2. Diversity and Inclusion make you better. Inclusion forces us out of stagnation. Diversity and inclusion make the music, TV, and all types of entertainment better. I have learned to do things in a different way than my white majority counterparts. Does that make their way wrong? NO! But If my additional wisdom can add to their foundational work, doesn’t that lead to a better product and outcome. Isn’t that what we want?
    I think the real issue here though is that we are included. We just aren’t given the titles nor the recognition and access as is our counterparts. Isn’t that fraud? But in a world that deals in socio-psychological economics, some feel as though there is not enough room for us all and if you are equal to me in any way, you will take it all. That’s psychosis! Then I guess we have to ask Can a whole society suffer from paranoia? Hmmm. The other part of it is ego — especially in entertainment and culture. By including others, we really find our similarities. That’s key to a functioning and prospering culture. But ego doesn’t like it. We should aim to be better anyway!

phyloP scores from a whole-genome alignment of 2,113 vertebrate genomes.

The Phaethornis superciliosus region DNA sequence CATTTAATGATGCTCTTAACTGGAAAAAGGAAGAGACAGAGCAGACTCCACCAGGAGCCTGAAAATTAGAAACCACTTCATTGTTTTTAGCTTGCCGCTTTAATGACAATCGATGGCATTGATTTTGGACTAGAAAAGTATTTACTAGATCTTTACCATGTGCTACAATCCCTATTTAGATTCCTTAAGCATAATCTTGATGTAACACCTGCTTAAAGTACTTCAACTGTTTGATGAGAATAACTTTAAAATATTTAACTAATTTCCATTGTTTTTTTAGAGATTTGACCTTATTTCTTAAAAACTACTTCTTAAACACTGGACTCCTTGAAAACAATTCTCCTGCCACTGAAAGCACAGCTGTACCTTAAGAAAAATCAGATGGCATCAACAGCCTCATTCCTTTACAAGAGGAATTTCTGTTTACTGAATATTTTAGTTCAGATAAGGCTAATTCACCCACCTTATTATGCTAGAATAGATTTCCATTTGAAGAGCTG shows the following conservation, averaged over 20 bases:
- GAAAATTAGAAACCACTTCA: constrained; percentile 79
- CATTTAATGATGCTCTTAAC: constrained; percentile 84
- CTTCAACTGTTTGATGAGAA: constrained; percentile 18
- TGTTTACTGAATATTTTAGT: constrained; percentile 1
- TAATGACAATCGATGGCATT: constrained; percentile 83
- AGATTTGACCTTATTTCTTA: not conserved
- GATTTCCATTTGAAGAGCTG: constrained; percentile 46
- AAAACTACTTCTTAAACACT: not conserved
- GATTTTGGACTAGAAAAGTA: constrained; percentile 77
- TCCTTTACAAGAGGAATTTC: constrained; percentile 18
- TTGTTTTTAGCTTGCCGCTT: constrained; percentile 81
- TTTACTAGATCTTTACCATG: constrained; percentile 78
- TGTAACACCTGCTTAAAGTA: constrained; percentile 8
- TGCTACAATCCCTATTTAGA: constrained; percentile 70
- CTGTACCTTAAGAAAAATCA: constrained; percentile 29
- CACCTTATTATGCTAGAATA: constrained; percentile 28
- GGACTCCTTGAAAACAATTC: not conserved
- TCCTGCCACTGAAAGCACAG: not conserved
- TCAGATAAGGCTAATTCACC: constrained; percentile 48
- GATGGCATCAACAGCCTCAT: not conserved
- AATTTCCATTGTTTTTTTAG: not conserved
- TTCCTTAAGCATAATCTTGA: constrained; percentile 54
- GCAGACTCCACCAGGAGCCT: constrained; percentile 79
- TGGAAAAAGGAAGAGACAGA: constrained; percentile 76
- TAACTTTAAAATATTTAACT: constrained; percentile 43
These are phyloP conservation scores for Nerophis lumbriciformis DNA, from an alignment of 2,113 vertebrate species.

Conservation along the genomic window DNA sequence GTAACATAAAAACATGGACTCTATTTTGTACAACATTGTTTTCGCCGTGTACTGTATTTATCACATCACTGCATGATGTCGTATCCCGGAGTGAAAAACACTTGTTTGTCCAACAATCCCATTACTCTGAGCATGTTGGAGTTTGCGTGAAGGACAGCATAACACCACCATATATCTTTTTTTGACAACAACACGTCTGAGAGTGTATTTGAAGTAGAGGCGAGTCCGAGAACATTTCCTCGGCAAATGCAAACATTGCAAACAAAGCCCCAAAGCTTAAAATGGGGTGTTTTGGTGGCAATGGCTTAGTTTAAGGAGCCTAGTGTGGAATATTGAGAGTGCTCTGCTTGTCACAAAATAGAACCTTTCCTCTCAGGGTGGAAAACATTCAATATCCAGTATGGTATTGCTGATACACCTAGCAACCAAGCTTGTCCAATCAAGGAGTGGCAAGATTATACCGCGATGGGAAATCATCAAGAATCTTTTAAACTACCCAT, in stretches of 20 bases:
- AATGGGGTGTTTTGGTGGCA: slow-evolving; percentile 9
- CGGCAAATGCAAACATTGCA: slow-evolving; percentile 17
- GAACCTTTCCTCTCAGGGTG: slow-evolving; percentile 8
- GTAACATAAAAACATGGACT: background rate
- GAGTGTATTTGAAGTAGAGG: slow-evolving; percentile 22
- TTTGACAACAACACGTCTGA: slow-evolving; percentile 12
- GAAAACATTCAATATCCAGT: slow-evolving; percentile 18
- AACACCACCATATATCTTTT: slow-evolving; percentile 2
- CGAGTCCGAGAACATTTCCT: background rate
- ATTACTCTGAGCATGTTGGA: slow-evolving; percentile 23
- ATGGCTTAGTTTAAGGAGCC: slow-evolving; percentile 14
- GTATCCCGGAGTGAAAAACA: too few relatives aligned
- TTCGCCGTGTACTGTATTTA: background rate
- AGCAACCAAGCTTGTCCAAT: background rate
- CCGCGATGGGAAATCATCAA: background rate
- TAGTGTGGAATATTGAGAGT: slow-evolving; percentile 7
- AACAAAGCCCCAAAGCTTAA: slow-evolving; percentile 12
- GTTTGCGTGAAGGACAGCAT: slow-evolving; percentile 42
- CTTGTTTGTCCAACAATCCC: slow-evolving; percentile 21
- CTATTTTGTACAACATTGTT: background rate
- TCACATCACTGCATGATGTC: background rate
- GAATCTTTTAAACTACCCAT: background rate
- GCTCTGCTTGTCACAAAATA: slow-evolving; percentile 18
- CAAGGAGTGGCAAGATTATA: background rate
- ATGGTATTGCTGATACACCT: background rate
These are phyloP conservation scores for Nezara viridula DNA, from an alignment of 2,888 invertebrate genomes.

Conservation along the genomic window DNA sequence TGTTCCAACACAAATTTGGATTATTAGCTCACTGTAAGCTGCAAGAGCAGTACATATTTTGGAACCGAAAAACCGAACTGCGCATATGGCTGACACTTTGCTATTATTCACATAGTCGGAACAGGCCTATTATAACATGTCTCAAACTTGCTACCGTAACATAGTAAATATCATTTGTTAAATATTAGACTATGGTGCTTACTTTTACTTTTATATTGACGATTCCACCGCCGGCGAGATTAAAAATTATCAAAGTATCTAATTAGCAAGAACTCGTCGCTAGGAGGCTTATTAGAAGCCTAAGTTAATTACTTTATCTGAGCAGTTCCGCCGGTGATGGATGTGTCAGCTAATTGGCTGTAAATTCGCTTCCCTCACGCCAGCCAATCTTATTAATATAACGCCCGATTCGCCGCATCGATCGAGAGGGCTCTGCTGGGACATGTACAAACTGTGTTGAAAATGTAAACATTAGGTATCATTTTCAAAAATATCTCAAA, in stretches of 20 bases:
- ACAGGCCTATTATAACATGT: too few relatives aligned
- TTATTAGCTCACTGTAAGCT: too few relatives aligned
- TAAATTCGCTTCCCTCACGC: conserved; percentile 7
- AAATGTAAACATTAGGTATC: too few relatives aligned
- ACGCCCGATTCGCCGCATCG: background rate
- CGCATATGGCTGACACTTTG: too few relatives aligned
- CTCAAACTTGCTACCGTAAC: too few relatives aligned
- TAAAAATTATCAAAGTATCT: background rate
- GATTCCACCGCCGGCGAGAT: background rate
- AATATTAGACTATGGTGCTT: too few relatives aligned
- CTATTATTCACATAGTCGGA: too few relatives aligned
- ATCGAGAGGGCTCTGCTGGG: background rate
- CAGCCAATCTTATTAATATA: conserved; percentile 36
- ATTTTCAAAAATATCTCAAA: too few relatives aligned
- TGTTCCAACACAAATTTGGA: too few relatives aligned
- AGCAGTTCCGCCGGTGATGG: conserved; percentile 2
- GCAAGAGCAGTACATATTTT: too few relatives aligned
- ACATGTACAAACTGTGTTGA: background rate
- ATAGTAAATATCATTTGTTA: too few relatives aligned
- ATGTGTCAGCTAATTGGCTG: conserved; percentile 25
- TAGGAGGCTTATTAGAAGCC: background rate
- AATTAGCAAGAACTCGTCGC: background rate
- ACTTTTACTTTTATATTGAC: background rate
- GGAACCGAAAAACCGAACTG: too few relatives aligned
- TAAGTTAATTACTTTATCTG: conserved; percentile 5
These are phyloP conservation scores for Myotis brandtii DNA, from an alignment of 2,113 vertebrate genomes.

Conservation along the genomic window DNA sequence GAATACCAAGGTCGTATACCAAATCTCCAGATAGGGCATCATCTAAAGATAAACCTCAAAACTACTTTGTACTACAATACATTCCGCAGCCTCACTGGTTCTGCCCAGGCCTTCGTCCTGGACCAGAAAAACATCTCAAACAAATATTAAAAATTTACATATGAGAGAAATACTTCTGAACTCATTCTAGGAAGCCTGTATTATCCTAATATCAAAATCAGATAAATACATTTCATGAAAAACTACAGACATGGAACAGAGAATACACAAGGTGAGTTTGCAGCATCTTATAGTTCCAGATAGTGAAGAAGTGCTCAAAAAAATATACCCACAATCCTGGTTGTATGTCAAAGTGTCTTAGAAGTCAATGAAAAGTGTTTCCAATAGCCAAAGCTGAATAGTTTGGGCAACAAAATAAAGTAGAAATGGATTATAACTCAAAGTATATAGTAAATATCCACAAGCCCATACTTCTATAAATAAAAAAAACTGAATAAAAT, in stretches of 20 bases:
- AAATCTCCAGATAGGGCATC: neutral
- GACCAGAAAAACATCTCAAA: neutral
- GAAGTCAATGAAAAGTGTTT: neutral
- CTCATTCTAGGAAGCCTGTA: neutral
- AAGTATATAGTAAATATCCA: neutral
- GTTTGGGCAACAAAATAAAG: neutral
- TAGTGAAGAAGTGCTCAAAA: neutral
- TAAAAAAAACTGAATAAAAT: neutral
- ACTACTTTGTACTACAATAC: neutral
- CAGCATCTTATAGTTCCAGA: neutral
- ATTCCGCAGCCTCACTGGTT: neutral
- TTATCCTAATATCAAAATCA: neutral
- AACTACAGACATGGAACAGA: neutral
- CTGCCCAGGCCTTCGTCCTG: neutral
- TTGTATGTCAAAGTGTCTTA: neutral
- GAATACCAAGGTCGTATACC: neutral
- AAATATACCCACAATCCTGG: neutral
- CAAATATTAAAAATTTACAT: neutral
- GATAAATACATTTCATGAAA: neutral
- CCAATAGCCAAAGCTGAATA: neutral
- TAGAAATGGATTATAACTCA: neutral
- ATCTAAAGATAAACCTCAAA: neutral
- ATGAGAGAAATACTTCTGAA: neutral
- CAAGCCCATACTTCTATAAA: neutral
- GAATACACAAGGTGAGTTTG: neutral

3. Diversity and inclusion make the product and its provision better. Even if you look at this in a pure macro-economic context, the inclusion of diverse programming and market segmentation are great for the bottom line. It allows for the efficient allocation of resources to entirely new markets with new demands, desires, tastes, interests, and disposable income. One only needs to look at the success of Black Panther, Tyler Perry, Oprah, Isa Rae, and the like to see that there are completely diverse market segments that have been ignored and what happens when you invest in them. Thus, it’s in these industries’ own best interest to create other sandboxes in which we can play. We don’t even have to compete for the pie. Help me make mine and we both can eat a little more. Note to those against it: Technology is allowing us to bake on our own. Why not be part of that party?